Monday, April 11, 2011

Let Me Review the Literature

No! Please Stop!!!  I am catching up on stuff I need to read--articles to review for journals, MA papers that need comments, and dissertation chapters.*  The most painful part is reading the obligatory review of the literature.  Part of the academic ritual is to show that one has read the stuff in the field: to please one's advisers to show them that you know what others have said; to please journal article reviewers so that their own work is cited and not slighted; and to put the question/answer at hand in context.  The funny thing is that if one focuses on the last, one should be in good shape.
*  My PhD students have largely learned to avoid subjecting me to these reviews as I have given them heaps of painful feedback over the years.  The post today is due to the other two categories of folks.
So, the tendency is to label a section of a chapter or an article "Literature Review" which, for all intents and purposes can be read as "Beware, here lies boring and largely irrelevant stuff."  There are two ways to write this stuff (well, more than two, but why not dichotomize wherever one can): list a heap of stuff written in the field; or discuss why previous work is insufficient and how one is building one's argument by relying on the various arguments made by others.  If the latter, then name the section or sections more descriptively.

If you cannot cut all the literature that you think is tangential to your argument, put it in the footnotes.
Saideman's rule number one for writing--just because you read something or learned something does not mean it is relevant.  Saideman's rule number two--edit before submitting to Steve or anyone else.  The problem is that if you bury your argument in a heap of lit review, the person reading it might not be able to find the argument or care that much when he/she does because the attention will be focused on the heap of extraneous literature and not on the logic of the argument. 

Of course, I have written crappy lit reviews and some of them have even gotten published.  Students should read stuff in the field not just to get the arguments, but figure out what styles of writing work best.  If nearly every piece in a journal has a "literature review" sub-heading, then ignore my plea and follow the model for that journal.  Read the best articles that review literatures (Annual Review of Political Science has many good ones) or heaps of pieces written by Jack Levy (like this one or this one).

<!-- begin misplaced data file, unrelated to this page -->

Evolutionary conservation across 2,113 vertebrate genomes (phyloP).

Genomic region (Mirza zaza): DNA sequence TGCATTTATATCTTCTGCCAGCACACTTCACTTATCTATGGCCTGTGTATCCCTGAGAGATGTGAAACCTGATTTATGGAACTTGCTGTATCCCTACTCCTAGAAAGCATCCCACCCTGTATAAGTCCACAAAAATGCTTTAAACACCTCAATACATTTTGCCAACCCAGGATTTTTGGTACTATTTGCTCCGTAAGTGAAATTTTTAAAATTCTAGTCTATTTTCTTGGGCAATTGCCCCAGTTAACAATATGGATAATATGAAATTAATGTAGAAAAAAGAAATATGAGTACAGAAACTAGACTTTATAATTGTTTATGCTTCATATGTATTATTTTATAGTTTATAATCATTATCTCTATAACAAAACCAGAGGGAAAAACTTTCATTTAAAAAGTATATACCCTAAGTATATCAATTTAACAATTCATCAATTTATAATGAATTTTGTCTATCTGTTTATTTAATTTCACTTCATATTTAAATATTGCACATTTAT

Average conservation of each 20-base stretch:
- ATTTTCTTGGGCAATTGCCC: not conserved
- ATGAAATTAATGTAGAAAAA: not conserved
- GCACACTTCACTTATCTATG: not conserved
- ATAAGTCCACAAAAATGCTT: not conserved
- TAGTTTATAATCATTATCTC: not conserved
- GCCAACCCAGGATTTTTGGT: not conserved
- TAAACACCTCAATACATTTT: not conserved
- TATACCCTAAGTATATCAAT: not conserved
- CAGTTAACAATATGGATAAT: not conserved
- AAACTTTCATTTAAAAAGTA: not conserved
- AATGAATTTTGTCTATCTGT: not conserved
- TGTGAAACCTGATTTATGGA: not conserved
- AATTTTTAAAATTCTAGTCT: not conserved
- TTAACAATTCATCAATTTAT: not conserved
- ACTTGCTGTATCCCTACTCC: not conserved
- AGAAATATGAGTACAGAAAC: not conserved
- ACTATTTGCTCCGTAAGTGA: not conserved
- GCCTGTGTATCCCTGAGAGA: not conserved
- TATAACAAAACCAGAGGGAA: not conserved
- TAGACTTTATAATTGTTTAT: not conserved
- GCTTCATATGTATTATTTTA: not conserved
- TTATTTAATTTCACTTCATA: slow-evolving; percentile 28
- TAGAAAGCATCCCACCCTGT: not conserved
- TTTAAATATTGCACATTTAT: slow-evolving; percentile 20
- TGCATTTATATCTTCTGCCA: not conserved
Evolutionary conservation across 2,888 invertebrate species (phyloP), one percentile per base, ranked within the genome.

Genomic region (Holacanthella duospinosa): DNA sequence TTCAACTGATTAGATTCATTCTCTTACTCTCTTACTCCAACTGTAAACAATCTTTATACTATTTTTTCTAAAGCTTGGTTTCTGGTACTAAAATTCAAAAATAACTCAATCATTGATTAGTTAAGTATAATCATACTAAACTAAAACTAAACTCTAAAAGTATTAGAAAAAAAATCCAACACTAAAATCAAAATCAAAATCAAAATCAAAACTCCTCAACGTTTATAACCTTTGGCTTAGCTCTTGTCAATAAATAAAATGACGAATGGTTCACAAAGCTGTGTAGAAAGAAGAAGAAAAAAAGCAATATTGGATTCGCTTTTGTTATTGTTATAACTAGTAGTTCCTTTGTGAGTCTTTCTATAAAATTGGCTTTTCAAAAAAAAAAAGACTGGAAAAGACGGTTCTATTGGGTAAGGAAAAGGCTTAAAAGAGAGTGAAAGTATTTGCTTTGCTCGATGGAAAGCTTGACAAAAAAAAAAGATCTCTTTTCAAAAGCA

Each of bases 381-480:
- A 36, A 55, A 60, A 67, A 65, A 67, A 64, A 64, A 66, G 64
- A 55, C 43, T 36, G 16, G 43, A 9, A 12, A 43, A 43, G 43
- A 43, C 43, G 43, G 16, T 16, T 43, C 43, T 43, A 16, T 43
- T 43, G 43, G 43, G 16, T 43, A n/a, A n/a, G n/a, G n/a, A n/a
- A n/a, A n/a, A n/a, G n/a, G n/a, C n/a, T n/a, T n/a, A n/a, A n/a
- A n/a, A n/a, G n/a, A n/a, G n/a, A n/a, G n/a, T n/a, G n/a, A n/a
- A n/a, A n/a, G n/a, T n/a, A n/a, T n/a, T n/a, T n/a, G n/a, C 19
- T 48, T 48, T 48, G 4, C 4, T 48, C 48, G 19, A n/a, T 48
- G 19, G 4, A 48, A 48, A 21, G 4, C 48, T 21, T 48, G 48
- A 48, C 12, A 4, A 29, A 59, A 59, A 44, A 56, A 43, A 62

More is less, less is more.  Yes, some reviewers want heaps of literature, but if you put it in the notes, you should be ok.  As long as you cite me.**

** That is a joke.  For jokes, see Marx, G. (1939).


Ben said...

You make a great point about how easy it is to bury your argument in a literature review, most people do layer it on pretty thick which is unecessary.

However, do you not think it's useful for PhD students to do a lit review? If you're not familiar with your field it can really help to know where your work fits in to the "big picture"

Steve Saideman said...

Good question. I would say that the comprehensive exam and the dissertation proposal ensures that the student has read broadly. The dissertation itself is a bad draft of a good book. Who wants to read endless pages of lit review in a good book?

Jeff said...

Writing a literature review is an exercise, not the game. It's necessary to do it (or at least to be able to do it), but that's not the point of the endeavor. Think of how a professional athlete does, say, wind sprints. It's not so s/he can be good at wind sprints; it's so s/he can go out and win a tennis match or basketball game. Same with literature reviews - you can't know what you're arguing until you know what has come before you. But once you're at the point where you know your argument, the piece you write has to be about your argument, not what's come before.

Steve Saideman said...

I am not opposed to individuals writing lit reviews. I am opposed to individuals imposing them on others. Write whatever you want but when you want to put together a dissertation proposal, a chapter or an article, think not of reviewing the literature but think of building an argument.